Analyzing Multimodal Projects
[Taken from the first edition of Writer / Designer]
“If you can analyze how a text works, you can often apply that understanding to the design of your own text” (Arola, Sheppard, & Ball 27).
Rhetoric: “the study of making texts that effectively persuade an audience toward change” (21)
Rhetorical situation: “the set of circumstances in which an author creates a text” (21).
- Author (25-26):
- How does the author (implied or actual) establish credibility?
- Does the author (implied or actual) have a certain reputation? Does the text work to support this reputation, or does it work to alter this reputation?
- If you know who the actual author is, can you find any historical or biographic information that will help you understand his or her credibility, character, and reputation?
- Will the audience trust this author? Why or why not?
- Audience (22-23):
- Who is the intended audience?
- Who might be the secondary audience(s)?
- What values or opinions do the primary and secondary audiences hold?
- Does the author appeal to these values or opinions in any way?
- Purpose (23-24):
- What do you consider to be the overall intention for the text? Why?
- Do you think there might be one or more secondary intentions? Why?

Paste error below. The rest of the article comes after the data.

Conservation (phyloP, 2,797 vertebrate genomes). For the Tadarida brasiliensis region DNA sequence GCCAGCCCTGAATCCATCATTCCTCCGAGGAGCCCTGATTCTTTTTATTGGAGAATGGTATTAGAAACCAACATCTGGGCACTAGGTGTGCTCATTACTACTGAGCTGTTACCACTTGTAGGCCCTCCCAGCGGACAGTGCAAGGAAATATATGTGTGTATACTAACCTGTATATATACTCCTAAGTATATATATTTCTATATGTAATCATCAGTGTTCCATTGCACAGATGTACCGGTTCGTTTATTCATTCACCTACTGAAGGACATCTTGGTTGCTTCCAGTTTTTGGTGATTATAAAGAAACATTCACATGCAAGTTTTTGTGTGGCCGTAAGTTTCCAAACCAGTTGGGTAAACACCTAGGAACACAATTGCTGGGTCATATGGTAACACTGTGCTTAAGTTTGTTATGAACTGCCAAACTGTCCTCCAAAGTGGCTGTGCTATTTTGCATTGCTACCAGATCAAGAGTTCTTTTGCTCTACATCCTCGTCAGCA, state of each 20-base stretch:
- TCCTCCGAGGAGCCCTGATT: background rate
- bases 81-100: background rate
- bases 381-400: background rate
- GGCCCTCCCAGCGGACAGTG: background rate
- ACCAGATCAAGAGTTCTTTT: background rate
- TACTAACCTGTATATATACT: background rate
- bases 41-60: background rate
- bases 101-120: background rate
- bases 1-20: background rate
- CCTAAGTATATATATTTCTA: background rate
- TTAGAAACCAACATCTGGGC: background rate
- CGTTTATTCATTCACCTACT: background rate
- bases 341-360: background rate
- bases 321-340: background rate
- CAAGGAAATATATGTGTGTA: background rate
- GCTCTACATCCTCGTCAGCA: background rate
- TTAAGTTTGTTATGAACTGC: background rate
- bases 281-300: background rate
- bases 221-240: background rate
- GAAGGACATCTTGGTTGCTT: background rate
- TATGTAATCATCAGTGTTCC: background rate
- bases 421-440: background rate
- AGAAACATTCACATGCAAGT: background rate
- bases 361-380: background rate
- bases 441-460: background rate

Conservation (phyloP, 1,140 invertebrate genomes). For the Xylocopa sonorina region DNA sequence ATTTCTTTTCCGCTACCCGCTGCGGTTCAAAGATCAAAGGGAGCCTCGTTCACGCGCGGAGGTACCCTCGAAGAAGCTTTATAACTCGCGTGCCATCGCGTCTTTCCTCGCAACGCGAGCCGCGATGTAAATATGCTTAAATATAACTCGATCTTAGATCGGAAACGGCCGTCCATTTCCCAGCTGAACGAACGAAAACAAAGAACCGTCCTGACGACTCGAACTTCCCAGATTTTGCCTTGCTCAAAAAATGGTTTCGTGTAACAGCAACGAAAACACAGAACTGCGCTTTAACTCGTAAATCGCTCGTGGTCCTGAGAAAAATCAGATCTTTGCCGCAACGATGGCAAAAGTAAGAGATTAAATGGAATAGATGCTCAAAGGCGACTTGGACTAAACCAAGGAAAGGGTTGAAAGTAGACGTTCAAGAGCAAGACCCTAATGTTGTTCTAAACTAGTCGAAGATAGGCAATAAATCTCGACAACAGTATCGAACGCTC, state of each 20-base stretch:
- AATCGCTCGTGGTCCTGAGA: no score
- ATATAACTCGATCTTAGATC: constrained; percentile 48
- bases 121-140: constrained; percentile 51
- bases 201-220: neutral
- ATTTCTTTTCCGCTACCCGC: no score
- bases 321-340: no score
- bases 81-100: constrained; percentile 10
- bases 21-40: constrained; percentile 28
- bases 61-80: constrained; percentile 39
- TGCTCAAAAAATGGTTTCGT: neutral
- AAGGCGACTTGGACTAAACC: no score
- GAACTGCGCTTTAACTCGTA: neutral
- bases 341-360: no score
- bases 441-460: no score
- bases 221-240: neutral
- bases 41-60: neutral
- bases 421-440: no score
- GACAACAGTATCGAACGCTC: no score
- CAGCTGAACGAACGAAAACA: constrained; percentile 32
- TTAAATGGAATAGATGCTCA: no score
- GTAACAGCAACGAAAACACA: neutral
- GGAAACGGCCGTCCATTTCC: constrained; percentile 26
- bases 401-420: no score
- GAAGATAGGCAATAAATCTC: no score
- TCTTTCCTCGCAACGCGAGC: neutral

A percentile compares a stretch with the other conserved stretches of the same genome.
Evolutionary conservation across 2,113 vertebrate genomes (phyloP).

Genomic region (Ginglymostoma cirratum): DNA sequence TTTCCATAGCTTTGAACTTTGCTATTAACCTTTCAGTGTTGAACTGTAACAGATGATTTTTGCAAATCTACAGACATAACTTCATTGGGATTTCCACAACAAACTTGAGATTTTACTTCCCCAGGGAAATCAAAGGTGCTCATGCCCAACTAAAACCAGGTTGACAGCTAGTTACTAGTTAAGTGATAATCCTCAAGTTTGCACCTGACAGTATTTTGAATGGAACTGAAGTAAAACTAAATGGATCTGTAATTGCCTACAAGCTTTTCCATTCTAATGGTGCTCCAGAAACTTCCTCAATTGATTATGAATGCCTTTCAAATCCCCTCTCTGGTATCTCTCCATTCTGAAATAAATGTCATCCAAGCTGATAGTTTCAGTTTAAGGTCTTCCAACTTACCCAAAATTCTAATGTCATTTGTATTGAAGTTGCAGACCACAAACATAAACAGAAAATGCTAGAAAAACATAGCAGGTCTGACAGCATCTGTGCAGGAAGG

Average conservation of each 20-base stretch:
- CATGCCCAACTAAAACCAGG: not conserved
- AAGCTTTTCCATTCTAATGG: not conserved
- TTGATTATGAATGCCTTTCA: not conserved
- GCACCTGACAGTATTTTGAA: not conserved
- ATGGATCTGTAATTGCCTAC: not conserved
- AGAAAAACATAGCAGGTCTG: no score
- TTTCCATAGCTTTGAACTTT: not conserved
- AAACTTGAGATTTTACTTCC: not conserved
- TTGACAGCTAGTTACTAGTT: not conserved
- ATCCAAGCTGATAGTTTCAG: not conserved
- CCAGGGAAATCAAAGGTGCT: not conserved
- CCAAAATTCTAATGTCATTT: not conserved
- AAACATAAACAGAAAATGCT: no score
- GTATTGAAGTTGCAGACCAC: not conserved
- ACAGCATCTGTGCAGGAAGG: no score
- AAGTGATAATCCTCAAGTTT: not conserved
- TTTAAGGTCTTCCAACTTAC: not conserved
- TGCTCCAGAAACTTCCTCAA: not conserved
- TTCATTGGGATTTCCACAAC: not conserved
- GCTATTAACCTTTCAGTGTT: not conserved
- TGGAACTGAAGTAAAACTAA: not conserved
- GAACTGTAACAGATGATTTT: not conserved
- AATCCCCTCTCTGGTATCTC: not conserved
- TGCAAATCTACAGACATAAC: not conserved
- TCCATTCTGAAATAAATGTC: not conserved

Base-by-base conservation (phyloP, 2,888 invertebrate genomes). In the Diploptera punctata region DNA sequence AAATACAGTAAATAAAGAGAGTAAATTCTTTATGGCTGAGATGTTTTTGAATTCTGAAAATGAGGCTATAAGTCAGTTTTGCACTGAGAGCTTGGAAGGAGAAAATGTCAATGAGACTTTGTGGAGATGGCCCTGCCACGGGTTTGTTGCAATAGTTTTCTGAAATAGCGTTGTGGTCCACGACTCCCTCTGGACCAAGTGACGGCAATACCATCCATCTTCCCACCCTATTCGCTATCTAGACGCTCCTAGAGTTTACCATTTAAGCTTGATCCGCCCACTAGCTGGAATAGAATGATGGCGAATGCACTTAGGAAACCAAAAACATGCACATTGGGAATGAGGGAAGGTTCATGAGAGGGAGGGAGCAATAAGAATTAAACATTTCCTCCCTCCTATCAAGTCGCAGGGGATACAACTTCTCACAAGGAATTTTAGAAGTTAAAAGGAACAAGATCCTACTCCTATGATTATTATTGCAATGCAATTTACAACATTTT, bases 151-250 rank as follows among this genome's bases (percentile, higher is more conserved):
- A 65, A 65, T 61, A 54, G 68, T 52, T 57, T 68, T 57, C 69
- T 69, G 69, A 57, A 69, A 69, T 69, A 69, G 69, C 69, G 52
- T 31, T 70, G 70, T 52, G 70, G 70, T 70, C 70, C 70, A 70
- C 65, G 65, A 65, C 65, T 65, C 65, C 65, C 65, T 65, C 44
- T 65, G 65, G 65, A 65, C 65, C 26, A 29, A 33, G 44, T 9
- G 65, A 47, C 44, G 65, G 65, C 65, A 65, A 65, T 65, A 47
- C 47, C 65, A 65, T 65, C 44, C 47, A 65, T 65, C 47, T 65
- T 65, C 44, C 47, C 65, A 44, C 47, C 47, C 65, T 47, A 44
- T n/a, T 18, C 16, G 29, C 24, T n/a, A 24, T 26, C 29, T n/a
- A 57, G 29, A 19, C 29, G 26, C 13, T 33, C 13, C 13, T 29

- Context (24-25):
- What is the medium? Why did the author choose this medium instead of another?
- Where did you find the text? What was the publication venue (book, newspaper, tv, web, etc.)?
- What were the historical conventions for this type of text? What materials, media, or publishing venues were available at the time?
- What are the social and cultural connotations within the text? What colors, pictures, or phrases are used? What technologies does the text use?
- How will readers interact with this text? Will they read it on their phone or tablet while walking down the street? on a desktop computer in a public library? on a laptop in their backyard?
- Genre (26-27):
- How might you define the genre of the text? Consider both a broad definition and a more specific definition.
- In what ways is the text similar to other texts within this genre?
- What key features make it part of the genre you’ve identified?
Your analysis of the text should consider how the design choices made by the author affect the rhetorical situation (31).
- “gives certain elements greater importance, significance, or stress than other elements in the text” (31).
- “the difference between elements, where the combination of those elements makes on element stand out from another” (33).
- “the way in which elements are arranged to form a coherent unit or functioning whole” (34).
- How elements are arranged relative to one another; horizontal and vertical alignment affect the ways in which “our eyes move across a text” (35).
- How closely elements (visual or aural) are placed to one another (36).